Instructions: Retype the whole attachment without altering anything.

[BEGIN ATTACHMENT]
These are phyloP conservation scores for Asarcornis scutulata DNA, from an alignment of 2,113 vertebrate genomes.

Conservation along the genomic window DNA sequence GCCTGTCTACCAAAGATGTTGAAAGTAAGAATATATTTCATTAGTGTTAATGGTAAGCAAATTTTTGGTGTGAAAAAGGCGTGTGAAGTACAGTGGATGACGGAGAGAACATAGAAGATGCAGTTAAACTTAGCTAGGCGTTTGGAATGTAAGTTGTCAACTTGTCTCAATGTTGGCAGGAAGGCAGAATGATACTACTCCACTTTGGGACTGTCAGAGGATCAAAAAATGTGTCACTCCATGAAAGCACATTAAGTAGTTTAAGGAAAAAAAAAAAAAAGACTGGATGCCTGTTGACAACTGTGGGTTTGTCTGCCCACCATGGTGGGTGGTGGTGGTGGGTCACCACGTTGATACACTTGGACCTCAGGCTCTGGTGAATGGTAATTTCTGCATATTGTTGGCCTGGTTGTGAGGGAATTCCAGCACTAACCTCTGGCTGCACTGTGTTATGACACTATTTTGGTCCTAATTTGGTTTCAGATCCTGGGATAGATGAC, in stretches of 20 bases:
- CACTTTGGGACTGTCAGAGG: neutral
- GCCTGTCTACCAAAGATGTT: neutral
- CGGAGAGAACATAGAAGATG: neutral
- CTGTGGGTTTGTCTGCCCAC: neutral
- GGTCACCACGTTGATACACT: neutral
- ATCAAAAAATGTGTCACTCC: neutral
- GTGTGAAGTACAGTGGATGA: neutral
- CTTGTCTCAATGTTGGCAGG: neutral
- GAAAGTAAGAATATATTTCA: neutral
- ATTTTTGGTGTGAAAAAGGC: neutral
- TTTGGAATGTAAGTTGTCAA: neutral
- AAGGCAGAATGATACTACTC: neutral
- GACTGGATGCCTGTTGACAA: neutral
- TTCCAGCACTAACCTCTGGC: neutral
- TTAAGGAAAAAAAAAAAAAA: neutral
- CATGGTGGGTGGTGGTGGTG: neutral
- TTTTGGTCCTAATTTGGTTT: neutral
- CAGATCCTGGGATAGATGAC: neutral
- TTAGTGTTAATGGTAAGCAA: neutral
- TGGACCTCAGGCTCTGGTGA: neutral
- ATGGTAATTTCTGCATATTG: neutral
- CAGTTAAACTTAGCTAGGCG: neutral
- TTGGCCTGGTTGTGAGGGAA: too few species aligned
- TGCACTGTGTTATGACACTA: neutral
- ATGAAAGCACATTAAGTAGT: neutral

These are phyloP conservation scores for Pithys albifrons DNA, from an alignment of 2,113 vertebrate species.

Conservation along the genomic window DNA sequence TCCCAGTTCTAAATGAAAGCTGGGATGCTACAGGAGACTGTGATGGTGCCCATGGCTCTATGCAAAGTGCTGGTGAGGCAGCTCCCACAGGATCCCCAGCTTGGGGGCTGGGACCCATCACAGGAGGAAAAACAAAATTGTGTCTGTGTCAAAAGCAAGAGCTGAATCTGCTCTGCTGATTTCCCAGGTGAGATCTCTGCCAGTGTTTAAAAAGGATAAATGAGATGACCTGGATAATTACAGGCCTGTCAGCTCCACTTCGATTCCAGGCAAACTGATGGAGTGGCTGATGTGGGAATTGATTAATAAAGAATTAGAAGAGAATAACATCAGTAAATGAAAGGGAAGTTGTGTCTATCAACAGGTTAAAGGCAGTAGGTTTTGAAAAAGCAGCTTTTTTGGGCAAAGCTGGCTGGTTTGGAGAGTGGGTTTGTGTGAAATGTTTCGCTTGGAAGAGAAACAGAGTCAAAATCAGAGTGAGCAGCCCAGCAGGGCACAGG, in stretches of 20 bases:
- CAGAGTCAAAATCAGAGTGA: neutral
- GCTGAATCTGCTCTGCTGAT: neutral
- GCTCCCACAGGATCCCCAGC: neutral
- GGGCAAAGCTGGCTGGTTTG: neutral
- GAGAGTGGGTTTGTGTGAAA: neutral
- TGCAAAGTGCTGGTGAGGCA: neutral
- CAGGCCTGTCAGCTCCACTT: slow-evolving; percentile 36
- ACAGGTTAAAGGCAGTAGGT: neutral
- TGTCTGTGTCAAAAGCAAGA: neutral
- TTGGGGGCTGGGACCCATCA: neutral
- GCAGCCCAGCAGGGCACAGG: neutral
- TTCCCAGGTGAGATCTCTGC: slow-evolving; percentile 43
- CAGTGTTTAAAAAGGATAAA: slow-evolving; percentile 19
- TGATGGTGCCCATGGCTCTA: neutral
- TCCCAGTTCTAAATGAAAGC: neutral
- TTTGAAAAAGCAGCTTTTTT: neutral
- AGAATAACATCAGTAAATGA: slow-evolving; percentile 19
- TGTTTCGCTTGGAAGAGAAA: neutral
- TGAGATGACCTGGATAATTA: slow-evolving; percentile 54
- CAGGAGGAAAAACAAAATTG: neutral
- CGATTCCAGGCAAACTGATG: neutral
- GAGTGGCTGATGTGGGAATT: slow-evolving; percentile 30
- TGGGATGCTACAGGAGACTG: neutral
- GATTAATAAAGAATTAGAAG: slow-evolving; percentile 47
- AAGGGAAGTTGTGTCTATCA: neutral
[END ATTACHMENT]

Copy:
These are phyloP conservation scores for Asarcornis scutulata DNA, from an alignment of 2,113 vertebrate genomes.

Conservation along the genomic window DNA sequence GCCTGTCTACCAAAGATGTTGAAAGTAAGAATATATTTCATTAGTGTTAATGGTAAGCAAATTTTTGGTGTGAAAAAGGCGTGTGAAGTACAGTGGATGACGGAGAGAACATAGAAGATGCAGTTAAACTTAGCTAGGCGTTTGGAATGTAAGTTGTCAACTTGTCTCAATGTTGGCAGGAAGGCAGAATGATACTACTCCACTTTGGGACTGTCAGAGGATCAAAAAATGTGTCACTCCATGAAAGCACATTAAGTAGTTTAAGGAAAAAAAAAAAAAAGACTGGATGCCTGTTGACAACTGTGGGTTTGTCTGCCCACCATGGTGGGTGGTGGTGGTGGGTCACCACGTTGATACACTTGGACCTCAGGCTCTGGTGAATGGTAATTTCTGCATATTGTTGGCCTGGTTGTGAGGGAATTCCAGCACTAACCTCTGGCTGCACTGTGTTATGACACTATTTTGGTCCTAATTTGGTTTCAGATCCTGGGATAGATGAC, in stretches of 20 bases:
- CACTTTGGGACTGTCAGAGG: neutral
- GCCTGTCTACCAAAGATGTT: neutral
- CGGAGAGAACATAGAAGATG: neutral
- CTGTGGGTTTGTCTGCCCAC: neutral
- GGTCACCACGTTGATACACT: neutral
- ATCAAAAAATGTGTCACTCC: neutral
- GTGTGAAGTACAGTGGATGA: neutral
- CTTGTCTCAATGTTGGCAGG: neutral
- GAAAGTAAGAATATATTTCA: neutral
- ATTTTTGGTGTGAAAAAGGC: neutral
- TTTGGAATGTAAGTTGTCAA: neutral
- AAGGCAGAATGATACTACTC: neutral
- GACTGGATGCCTGTTGACAA: neutral
- TTCCAGCACTAACCTCTGGC: neutral
- TTAAGGAAAAAAAAAAAAAA: neutral
- CATGGTGGGTGGTGGTGGTG: neutral
- TTTTGGTCCTAATTTGGTTT: neutral
- CAGATCCTGGGATAGATGAC: neutral
- TTAGTGTTAATGGTAAGCAA: neutral
- TGGACCTCAGGCTCTGGTGA: neutral
- ATGGTAATTTCTGCATATTG: neutral
- CAGTTAAACTTAGCTAGGCG: neutral
- TTGGCCTGGTTGTGAGGGAA: too few species aligned
- TGCACTGTGTTATGACACTA: neutral
- ATGAAAGCACATTAAGTAGT: neutral

These are phyloP conservation scores for Pithys albifrons DNA, from an alignment of 2,113 vertebrate species.

Conservation along the genomic window DNA sequence TCCCAGTTCTAAATGAAAGCTGGGATGCTACAGGAGACTGTGATGGTGCCCATGGCTCTATGCAAAGTGCTGGTGAGGCAGCTCCCACAGGATCCCCAGCTTGGGGGCTGGGACCCATCACAGGAGGAAAAACAAAATTGTGTCTGTGTCAAAAGCAAGAGCTGAATCTGCTCTGCTGATTTCCCAGGTGAGATCTCTGCCAGTGTTTAAAAAGGATAAATGAGATGACCTGGATAATTACAGGCCTGTCAGCTCCACTTCGATTCCAGGCAAACTGATGGAGTGGCTGATGTGGGAATTGATTAATAAAGAATTAGAAGAGAATAACATCAGTAAATGAAAGGGAAGTTGTGTCTATCAACAGGTTAAAGGCAGTAGGTTTTGAAAAAGCAGCTTTTTTGGGCAAAGCTGGCTGGTTTGGAGAGTGGGTTTGTGTGAAATGTTTCGCTTGGAAGAGAAACAGAGTCAAAATCAGAGTGAGCAGCCCAGCAGGGCACAGG, in stretches of 20 bases:
- CAGAGTCAAAATCAGAGTGA: neutral
- GCTGAATCTGCTCTGCTGAT: neutral
- GCTCCCACAGGATCCCCAGC: neutral
- GGGCAAAGCTGGCTGGTTTG: neutral
- GAGAGTGGGTTTGTGTGAAA: neutral
- TGCAAAGTGCTGGTGAGGCA: neutral
- CAGGCCTGTCAGCTCCACTT: slow-evolving; percentile 36
- ACAGGTTAAAGGCAGTAGGT: neutral
- TGTCTGTGTCAAAAGCAAGA: neutral
- TTGGGGGCTGGGACCCATCA: neutral
- GCAGCCCAGCAGGGCACAGG: neutral
- TTCCCAGGTGAGATCTCTGC: slow-evolving; percentile 43
- CAGTGTTTAAAAAGGATAAA: slow-evolving; percentile 19
- TGATGGTGCCCATGGCTCTA: neutral
- TCCCAGTTCTAAATGAAAGC: neutral
- TTTGAAAAAGCAGCTTTTTT: neutral
- AGAATAACATCAGTAAATGA: slow-evolving; percentile 19
- TGTTTCGCTTGGAAGAGAAA: neutral
- TGAGATGACCTGGATAATTA: slow-evolving; percentile 54
- CAGGAGGAAAAACAAAATTG: neutral
- CGATTCCAGGCAAACTGATG: neutral
- GAGTGGCTGATGTGGGAATT: slow-evolving; percentile 30
- TGGGATGCTACAGGAGACTG: neutral
- GATTAATAAAGAATTAGAAG: slow-evolving; percentile 47
- AAGGGAAGTTGTGTCTATCA: neutral